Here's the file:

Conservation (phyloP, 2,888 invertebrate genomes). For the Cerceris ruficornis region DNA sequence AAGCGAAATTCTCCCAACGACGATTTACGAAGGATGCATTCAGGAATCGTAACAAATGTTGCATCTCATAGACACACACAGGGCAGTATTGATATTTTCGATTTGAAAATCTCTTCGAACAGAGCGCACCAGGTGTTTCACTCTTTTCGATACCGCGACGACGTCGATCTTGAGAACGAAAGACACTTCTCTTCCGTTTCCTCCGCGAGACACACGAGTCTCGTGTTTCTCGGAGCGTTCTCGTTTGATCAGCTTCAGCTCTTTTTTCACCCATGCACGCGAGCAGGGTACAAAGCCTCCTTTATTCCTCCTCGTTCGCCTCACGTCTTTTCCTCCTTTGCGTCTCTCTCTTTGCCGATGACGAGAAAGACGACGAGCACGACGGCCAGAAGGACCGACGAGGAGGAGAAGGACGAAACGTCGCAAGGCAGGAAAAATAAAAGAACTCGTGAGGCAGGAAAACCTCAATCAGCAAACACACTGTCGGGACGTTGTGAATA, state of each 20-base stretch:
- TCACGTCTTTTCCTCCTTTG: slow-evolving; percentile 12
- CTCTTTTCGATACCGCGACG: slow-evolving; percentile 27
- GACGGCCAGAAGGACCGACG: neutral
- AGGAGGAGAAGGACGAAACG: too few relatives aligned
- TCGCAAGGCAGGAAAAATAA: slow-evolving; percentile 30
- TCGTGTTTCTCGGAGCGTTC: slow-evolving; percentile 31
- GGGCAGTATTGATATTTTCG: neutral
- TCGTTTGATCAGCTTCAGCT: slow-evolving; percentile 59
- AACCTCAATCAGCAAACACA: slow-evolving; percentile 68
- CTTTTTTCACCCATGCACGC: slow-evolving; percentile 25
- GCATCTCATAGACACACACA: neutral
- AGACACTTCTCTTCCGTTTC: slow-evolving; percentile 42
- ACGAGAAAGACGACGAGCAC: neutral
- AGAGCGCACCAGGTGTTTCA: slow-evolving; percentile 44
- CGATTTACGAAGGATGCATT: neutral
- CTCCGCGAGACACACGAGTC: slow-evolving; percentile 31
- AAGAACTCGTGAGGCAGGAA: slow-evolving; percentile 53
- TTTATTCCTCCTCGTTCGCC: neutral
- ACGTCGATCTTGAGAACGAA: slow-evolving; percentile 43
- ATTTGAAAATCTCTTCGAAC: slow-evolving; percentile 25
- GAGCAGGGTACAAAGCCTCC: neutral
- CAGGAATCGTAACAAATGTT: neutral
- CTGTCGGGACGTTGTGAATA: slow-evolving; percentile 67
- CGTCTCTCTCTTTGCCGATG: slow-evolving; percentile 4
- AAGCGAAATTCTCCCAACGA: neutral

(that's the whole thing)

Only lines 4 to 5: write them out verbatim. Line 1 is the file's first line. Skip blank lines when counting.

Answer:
- GACGGCCAGAAGGACCGACG: neutral
- AGGAGGAGAAGGACGAAACG: too few relatives aligned